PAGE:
WEDNESDAY'S four-hour coach journey to Taunton did not start well when the men’s second team decided their coach was not good enough for their trip to Arundel for T20 finals day and commandeered our coach, leaving us to wait for a last-minute replacement.

Thursday’s game at the impressive county ground saw us shoot ourselves in the foot with another poor performance, which made qualifying for finals day that bit harder heading into the final three games of the round robin.

Taunton is an ideal size for these sort of games and the view from the score box is superb.

The only other downside of the day was a remarkably long journey, which saw us get back to Old Trafford at the unearthly hour of 2am.

A day in work to remind them that I’m still employed there, before I was up at the crack of dawn on Saturday to drive to Loughborough for a 10am start.

The development squads met prior to the main game, and, as earlier in the week, we were well beaten and I did the game solo.

The main game followed in front of a reasonable crowd, particularly as they charged double the other five teams for admission.

For once at Loughborough we were granted the use of the upper storey of the Ski Lodge to score from, which offered a far better view than the other couple of places I’ve scored there in the past.

Even so, we had the usual blind spot which, given the way we were beaten, probably was not big enough!

We now need favours as well as wins to get through.

Game over it was back in the car to drive up to Gateshead to see one of our sons who lives there.

And, guess what I did on my day off? Correct, we went to Chester-le-Street to watch Durham take on Lancashire in the Vitality Blast.

The Riverside ground is one of my favourite grounds to watch cricket, and, although the weather was not brilliant, we were treated to a great display from the Red Rose boys as they totally outplayed Durham after a difficult start to the game against some express bowling from Mark Wood.

And so to Tuesday and the first of two must-win games which sees us take on Yorkshire Diamonds at Blackpool.

With the weather looking iffy the Yorkies won the toss and elected to bowl with their captain saying they thought the track and conditions would suit their seam attack.

They then opened the bowling with a leggie who went round the park for 14.

Our Indian star, Harmanpreet (Harry) Kaur, then treated us to a wonderful innings including six sixes.

The game turned into a thriller as Kathryn Brunt almost stole it from us, but we held our nerve and kept our slim hopes alive for finals day.

Up early again the following day for the final RDC game of the summer at Audley CC near Stoke, a lovely if open ground somewhat reminiscent of Chew Moor as I would imagine it would be pretty chilly on a windy day.

The girls saved their best for last as they stormed to 350-4 in 50 overs, two of them hitting their maiden centuries which was a pleasure to be able to record for them.

The reply never really got going but saw the hosts reach 200 in the final over.

Two days later, on Friday, we crawled down to Southampton in just over six hours.

Saturday’s game was a must-win, but even then we needed Surrey to lose for us to reach finals day.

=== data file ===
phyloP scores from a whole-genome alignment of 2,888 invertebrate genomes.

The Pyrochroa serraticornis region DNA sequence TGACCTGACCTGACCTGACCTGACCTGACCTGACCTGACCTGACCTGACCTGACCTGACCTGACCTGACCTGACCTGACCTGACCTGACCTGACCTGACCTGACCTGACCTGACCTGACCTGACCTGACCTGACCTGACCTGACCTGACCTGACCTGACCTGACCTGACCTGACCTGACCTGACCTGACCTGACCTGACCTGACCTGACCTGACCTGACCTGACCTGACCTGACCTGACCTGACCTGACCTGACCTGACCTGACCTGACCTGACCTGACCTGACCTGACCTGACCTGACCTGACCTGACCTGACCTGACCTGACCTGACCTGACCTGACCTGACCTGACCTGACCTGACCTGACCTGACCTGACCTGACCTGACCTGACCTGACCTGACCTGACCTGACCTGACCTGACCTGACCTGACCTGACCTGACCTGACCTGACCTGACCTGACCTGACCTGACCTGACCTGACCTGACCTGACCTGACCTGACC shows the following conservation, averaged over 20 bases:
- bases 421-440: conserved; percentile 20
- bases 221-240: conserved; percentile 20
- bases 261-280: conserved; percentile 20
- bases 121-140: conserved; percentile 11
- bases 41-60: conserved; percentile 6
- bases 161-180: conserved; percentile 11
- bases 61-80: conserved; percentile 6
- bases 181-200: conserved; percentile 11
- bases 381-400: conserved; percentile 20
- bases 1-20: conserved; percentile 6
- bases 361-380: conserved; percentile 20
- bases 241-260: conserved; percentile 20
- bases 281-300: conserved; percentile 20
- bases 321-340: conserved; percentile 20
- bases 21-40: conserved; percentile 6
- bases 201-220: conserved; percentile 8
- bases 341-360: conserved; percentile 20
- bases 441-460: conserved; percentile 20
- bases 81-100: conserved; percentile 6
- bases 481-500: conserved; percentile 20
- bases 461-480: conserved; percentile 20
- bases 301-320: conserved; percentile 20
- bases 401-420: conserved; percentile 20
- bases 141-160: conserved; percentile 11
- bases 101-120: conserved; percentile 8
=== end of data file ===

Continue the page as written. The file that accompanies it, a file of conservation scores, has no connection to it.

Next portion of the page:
The view from the score box at the Ageas Bowl was superb, although once it had gone dark and the floodlights took over from natural light it was not always easy to pick out the ball in the air.

The game was a cracker which we managed to win and keep our hopes alive only to find out Surrey had scraped home with two balls to spare to deny us a place in finals day.

So with county games done for the summer all that remains are the final three matches of the season for Lostock.

The first of these was at home to Farnworth Social Circle, and with all due respect to everyone involved in what was a great game of cricket I really found it hard work to motivate myself.

Whether it was because of the adrenalin rush of the last few weeks I don’t know, but it felt a really long day and I struggled to keep myself going.

It was really pleasing, though, to see our pro, Bradley Williams, score the ton he has been threatening all season and steer us to the win that secured our top-division status for next season.

A trip to Walkden next was a game that if you blinked you missed it.

To say we were not at the races was an understatement as the game flashed by in about two hours, and having been asked in my capacity as acting secretary of the BCL to present Walkden with the league trophy I duly hung around.

League president Frank Hinks decided to pull rank and present it himself, finally allowing me to get a word in after about 15 minutes of photos.

Any side that loses just two of 17 games are certainly well deserved winners of the title.

The following Saturday brought the final game of the season against Westhoughton.

Sadly, the weather had the final say on what has been a terrific summer for cricket, and, like all the others, the game was washed out.

There was though still time for our second XI to receive their Championship trophy, which was a great reward for their efforts and a massive fillip for the club.

So that’s it, 21 weeks of cricket, 63 games on 35 grounds in 10 counties and more than 5,000 miles clocked up.

It was a memorable summer. What now? Well, there are plenty of stats to update for club and county and plenty of meetings for club and league.